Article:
A Phase II Study of Siltuximab to Decrease Symptoms after Autologous Stem Cell Transplantation in Older Patients with Multiple Myeloma and Amyloidosis


Full Title

Phase II Study of Interleukin 6 Blockade With Siltuximab to Decrease Symptom Burden in Patients age 60-75 Undergoing Autologous Stem Cell Transplantation for Multiple Myeloma and AL Amyloidosis


During an autologous stem cell transplant (ASCT), high-dose chemotherapy is given before reinfusion of a patient’s own stem cells. This treatment is used for some patients with multiple myeloma and amyloidosis. The high doses of chemotherapy often cause symptoms, however, especially in older patients, such as fatigue, nausea, vomiting, pain, diarrhea, and sleep disturbances. These symptoms can interfere with daily activities and prolong recovery.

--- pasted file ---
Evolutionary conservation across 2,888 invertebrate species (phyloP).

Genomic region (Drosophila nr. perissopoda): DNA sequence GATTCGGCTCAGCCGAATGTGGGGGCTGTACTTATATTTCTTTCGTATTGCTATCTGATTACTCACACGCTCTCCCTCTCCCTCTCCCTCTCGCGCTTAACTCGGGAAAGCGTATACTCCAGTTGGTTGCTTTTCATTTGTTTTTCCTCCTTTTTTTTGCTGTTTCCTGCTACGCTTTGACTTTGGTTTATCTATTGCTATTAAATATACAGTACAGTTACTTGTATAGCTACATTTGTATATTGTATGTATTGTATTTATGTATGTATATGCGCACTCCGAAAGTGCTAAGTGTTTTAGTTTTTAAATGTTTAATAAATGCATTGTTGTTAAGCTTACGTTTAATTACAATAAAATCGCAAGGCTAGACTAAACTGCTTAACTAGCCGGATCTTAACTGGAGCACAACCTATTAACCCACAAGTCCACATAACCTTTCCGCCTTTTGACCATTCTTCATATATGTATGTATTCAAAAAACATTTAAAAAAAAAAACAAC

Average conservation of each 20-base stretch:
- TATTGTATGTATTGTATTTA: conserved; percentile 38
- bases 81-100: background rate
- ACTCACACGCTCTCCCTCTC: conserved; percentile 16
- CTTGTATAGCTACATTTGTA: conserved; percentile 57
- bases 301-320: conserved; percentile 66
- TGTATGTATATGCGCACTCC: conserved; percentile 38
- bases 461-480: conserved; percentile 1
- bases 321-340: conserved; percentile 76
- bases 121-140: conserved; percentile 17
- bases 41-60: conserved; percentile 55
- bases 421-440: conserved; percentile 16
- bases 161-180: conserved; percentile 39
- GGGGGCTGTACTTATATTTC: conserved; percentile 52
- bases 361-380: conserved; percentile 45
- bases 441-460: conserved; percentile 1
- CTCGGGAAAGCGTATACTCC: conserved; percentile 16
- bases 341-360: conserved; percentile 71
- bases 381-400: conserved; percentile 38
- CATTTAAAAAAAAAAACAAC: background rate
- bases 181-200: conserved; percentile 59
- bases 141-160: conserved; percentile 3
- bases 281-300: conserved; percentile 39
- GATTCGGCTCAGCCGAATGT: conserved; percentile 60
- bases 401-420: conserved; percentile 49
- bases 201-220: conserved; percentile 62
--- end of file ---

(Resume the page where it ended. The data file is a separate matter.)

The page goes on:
In this study, researchers are assessing the safety and effectiveness of an investigational drug called siltuximab to reduce symptoms in patients age 60-75 after ASCT for multiple myeloma or amyloidosis. Siltuximab inhibits the production of an inflammatory protein called interleukin-6 (IL-6) which is thought to cause the symptoms that develop after ASCT. Siltuximab is given intravenously (by vein).


To be eligible for this study, patients must meet several criteria, including but not limited to the following:

  • Patients must have multiple myeloma or systemic light chain amyloidosis that will be treated with ASCT.
  • Patients may not have received prior therapy that targets IL-6.
  • This study is for patients age 60-75.

For more information about this study and to inquire about eligibility, please call 877-836-2268.